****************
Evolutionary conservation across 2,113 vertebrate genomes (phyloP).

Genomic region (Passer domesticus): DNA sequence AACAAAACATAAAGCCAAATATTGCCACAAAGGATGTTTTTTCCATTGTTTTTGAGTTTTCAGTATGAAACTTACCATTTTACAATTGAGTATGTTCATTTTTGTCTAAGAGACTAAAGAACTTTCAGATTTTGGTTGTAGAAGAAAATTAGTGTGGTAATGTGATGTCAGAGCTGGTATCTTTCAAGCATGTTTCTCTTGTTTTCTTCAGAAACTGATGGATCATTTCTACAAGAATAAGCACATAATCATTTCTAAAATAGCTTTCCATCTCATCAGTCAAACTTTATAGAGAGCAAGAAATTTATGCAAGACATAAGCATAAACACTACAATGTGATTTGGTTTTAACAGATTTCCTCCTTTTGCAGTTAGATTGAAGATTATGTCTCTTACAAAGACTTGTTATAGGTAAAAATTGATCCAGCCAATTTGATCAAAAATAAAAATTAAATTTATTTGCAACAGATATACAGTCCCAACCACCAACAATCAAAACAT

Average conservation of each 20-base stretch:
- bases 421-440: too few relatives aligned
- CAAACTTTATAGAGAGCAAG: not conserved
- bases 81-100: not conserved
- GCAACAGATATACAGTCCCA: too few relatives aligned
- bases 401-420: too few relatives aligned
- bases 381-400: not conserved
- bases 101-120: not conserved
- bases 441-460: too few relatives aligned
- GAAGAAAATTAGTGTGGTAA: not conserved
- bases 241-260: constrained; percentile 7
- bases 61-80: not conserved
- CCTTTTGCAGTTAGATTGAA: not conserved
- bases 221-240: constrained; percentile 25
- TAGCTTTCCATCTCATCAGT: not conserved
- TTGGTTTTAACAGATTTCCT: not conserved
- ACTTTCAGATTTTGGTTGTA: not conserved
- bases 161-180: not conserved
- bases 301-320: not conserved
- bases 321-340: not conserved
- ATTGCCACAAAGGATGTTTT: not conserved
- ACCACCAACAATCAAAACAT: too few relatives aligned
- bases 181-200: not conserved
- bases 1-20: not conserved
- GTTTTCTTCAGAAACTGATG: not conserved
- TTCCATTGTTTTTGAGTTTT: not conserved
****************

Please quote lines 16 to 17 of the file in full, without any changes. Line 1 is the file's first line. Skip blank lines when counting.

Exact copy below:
- bases 221-240: constrained; percentile 25
- TAGCTTTCCATCTCATCAGT: not conserved